The Future Fisherman Foundation, in conjunction with partner organizations such as American Sportfishing Association, Recreational Boating and Fishing Foundation and The American Alliance of Health, Physical Education, Recreation and Dance, provides many grants to schoolteachers nationwide.
Three Texas schoolteachers were the recipients of grants last year, including Fobian and Sandra Sanchez, a teacher at MacArthur Elementary in La Porte. Sanchez will use grant funds for a fishing field trip to Sheldon Lake State Park & Environmental Learning Center for her fourth and fifth grade classes on May 4-5.
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[ Note: This item is more than nine years old. Please take the publication date into consideration for any date references. ]
[ General Media Contact: Business Hours, 512-389-4406 ] [KE]
April 18, 2005
Stay Tuned
Information from Texas Parks and Wildlife is available on radio and television, as well as the newsstand.
Radio
Passport to Texas, TPWD's radio series of weekday, 90-second stories is broadcast on more than 100 Texas stations. Airing April 18-22, the battle for Texas freedom is being retold this month in this week's episodes of Passport to Texas. Plus we'll tell you how a physical challenge is not getting hunters and anglers down -- it's getting them out. And every summer, thousands of teenagers head to summer camp for rest and relaxation away from school. But for some, camp is the ultimate learning experience. For more information, visit the Web.
Video News
TPWD provides video news reports that run in newscasts on numerous Texas stations, as well as on cable and satellite outlets around the nation.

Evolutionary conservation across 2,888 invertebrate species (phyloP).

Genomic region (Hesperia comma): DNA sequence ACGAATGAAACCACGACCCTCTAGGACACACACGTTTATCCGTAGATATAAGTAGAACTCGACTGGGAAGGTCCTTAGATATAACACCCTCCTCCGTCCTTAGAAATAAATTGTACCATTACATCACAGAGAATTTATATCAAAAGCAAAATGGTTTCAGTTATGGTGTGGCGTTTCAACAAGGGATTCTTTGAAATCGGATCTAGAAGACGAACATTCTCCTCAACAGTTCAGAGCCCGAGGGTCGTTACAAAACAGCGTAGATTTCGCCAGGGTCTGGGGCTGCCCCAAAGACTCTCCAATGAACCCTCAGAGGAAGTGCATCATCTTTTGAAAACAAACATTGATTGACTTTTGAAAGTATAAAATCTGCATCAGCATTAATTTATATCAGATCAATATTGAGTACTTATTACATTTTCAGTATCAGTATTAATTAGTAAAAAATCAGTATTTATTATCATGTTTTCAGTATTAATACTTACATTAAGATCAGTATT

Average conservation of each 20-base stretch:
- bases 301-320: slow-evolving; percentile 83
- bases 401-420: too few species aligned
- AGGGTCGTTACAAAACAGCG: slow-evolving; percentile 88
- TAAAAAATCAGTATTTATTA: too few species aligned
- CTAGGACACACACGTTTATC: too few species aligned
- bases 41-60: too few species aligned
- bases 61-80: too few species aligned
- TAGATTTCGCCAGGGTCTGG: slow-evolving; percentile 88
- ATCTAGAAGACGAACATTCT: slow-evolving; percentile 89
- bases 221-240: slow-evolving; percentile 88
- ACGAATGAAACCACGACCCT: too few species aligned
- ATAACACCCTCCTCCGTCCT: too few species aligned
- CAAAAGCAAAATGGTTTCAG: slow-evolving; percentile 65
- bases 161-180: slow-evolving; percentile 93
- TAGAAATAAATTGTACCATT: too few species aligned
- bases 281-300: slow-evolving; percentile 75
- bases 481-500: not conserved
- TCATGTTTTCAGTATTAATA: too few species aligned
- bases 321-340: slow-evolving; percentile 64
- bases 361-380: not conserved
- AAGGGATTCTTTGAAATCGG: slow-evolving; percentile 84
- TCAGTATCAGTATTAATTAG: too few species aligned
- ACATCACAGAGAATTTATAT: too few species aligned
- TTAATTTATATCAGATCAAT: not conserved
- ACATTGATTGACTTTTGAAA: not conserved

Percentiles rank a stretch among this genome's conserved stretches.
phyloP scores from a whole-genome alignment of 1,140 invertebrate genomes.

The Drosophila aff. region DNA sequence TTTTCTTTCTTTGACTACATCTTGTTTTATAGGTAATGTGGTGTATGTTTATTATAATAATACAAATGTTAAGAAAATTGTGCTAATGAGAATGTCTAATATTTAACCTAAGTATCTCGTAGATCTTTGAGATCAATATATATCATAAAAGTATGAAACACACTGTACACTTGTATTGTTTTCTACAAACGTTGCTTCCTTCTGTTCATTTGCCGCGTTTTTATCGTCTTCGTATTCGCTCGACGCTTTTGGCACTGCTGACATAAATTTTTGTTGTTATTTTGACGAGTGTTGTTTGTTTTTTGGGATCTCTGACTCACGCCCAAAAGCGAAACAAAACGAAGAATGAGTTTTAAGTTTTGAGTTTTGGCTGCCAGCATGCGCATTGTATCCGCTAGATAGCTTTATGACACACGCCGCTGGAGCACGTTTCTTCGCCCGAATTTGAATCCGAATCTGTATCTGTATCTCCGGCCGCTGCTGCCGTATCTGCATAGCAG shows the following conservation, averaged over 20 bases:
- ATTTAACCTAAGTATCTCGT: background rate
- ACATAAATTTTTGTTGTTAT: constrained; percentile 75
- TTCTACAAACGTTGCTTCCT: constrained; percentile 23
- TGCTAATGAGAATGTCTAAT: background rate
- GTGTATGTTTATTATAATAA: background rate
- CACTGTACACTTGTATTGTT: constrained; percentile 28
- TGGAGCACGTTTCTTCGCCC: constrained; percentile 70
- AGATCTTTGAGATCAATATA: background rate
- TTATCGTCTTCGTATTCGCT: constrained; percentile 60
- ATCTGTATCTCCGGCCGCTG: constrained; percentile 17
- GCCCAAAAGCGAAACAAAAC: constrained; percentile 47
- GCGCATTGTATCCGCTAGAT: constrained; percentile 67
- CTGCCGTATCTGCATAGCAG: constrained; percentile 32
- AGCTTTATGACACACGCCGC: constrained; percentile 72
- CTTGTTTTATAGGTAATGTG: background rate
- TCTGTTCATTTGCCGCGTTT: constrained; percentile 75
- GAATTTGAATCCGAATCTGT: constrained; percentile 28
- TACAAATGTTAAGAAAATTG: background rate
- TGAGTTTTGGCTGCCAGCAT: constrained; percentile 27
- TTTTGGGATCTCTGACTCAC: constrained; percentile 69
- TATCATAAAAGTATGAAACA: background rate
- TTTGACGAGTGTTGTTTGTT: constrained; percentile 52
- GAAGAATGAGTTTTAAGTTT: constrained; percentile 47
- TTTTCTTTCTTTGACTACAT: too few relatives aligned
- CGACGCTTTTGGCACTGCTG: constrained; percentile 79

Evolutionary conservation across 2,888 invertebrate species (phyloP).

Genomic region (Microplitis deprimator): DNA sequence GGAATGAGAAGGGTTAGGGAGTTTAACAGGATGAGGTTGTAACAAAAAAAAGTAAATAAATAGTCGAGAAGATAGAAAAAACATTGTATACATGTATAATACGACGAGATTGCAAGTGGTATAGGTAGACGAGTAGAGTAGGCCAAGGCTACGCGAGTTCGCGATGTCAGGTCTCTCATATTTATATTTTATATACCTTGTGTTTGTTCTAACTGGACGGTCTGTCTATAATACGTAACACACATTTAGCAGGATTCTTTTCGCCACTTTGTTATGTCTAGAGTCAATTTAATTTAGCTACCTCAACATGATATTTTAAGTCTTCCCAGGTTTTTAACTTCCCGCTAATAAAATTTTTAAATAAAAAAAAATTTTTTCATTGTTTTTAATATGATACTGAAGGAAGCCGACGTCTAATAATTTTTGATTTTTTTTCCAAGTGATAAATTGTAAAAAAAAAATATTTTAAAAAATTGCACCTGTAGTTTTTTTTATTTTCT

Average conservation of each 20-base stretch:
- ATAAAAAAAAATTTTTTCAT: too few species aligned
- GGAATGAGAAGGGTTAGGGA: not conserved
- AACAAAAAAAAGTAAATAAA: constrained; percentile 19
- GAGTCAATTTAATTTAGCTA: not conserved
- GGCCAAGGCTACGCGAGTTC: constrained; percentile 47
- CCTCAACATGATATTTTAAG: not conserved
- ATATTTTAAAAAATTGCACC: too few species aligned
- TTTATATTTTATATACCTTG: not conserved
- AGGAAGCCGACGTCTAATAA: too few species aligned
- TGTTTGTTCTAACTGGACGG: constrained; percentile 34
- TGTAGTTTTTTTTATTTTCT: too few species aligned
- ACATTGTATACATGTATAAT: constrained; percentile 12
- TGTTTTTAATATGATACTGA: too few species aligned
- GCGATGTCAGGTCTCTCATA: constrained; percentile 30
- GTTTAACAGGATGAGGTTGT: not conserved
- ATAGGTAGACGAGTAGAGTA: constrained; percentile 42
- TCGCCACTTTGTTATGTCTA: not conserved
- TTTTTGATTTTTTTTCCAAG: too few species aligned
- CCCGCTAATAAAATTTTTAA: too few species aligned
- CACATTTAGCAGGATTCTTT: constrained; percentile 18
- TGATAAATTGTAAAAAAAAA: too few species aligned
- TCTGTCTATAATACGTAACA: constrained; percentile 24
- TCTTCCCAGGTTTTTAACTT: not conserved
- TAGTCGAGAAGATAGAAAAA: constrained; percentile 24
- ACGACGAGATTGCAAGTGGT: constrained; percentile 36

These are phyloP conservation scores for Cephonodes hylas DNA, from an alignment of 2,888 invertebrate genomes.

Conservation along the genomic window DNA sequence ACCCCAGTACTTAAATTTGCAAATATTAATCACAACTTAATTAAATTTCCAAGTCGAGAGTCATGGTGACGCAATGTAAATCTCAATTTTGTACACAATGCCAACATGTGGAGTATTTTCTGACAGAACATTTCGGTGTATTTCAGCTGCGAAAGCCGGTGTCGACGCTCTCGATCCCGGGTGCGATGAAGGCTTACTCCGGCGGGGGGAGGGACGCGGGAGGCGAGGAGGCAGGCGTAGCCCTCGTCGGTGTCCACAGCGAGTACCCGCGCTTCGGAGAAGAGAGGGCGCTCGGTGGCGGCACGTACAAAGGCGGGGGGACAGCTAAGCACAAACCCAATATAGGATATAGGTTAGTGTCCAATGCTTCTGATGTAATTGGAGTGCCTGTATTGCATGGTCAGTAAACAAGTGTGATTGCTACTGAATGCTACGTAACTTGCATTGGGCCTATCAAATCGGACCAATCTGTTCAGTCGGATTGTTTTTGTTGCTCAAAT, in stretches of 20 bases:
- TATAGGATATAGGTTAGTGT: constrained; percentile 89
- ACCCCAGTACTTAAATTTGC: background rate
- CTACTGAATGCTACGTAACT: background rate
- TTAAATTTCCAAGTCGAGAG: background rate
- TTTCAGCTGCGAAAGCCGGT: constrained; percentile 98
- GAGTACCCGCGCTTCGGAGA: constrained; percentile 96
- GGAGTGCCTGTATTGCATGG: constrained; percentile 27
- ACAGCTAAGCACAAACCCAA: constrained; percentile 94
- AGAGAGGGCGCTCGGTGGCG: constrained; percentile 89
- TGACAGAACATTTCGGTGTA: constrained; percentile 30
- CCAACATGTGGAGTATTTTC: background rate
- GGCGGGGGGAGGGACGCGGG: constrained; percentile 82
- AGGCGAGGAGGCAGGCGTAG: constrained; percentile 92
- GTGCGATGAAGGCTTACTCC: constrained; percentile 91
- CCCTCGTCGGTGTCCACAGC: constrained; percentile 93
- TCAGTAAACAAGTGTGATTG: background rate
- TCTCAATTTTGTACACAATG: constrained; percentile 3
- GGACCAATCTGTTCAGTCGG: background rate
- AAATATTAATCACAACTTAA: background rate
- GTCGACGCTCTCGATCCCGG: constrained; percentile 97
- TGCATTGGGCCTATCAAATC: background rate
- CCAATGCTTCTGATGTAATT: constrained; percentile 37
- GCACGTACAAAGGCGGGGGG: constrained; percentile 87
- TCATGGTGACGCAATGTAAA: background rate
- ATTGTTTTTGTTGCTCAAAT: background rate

For more information, go to the Web.
Television
"Texas Parks & Wildlife" is a weekly half-hour television series seen on PBS affiliates around the state. Airing April 17-24, tarpon populations have been in decline over the past few decades, but some marine biologists are hoping to bring this powerful fish back to the Texas Gulf. Coastal Fisheries personnel Ivonne Blandon and Camilo Chavez are just two of the many TPWD employees working alongside scientists and sportsmen to help restore the tarpon to Texas waters. Also this week: venture back in time at Fort Griffin State Park with Lester Galbreath; examine the mysteries of avian navigation with Wild Things host Ann Miller; technical guidance biologist Jimmy Rutledge works closely with Rene Barrientos of the La Golindrina, the 2004 Lone Star Land Steward winner; and finally, relax among the rolling hills and scenic vistas of the Texas Panhandle.
For more information about this week's programs and where they can be viewed, visit the Web.
Magazine
Texas Parks & Wildlife magazine is always available on newsstands throughout the state and by subscription for $19.95 a year. To subscribe, call (800) 937-9393 or order online.
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On the Net:
Passport to Texas: http://www.passporttotexas.org/
TPWD Video News: http://www.tpwd.state.tx.us/news/tv/vnr/thismonth/
TPWD on PBS: http://www.tpwd.state.tx.us/tv
TPW Magazine: http://www.tpwmagazine.com/